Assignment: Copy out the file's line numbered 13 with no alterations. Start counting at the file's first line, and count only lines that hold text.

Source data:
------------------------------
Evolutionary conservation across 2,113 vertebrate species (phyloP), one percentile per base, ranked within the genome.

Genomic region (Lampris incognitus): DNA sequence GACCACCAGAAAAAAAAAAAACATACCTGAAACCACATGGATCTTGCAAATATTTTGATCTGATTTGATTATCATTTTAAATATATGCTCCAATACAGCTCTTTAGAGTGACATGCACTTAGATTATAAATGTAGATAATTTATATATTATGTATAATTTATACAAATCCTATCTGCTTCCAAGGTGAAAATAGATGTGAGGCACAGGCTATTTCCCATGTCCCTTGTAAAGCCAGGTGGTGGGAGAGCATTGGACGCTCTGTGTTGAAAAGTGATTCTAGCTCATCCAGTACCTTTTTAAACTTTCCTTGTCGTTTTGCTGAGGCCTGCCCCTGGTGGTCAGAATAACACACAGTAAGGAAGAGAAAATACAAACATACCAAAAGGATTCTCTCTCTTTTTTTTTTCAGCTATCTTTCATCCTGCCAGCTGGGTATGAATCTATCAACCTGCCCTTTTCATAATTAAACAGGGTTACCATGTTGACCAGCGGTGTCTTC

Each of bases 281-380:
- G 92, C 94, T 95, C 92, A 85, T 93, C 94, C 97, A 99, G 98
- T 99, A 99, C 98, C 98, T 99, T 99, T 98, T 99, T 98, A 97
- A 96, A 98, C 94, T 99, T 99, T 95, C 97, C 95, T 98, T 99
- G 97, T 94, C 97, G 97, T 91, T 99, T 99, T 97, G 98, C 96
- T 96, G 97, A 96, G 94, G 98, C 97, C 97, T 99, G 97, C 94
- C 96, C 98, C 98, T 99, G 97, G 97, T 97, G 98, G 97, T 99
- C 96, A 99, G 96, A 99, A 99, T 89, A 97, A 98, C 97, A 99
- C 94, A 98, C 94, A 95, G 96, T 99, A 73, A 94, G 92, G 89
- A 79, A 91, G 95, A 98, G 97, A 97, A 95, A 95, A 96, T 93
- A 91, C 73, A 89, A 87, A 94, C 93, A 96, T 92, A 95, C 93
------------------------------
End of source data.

- A 91, C 73, A 89, A 87, A 94, C 93, A 96, T 92, A 95, C 93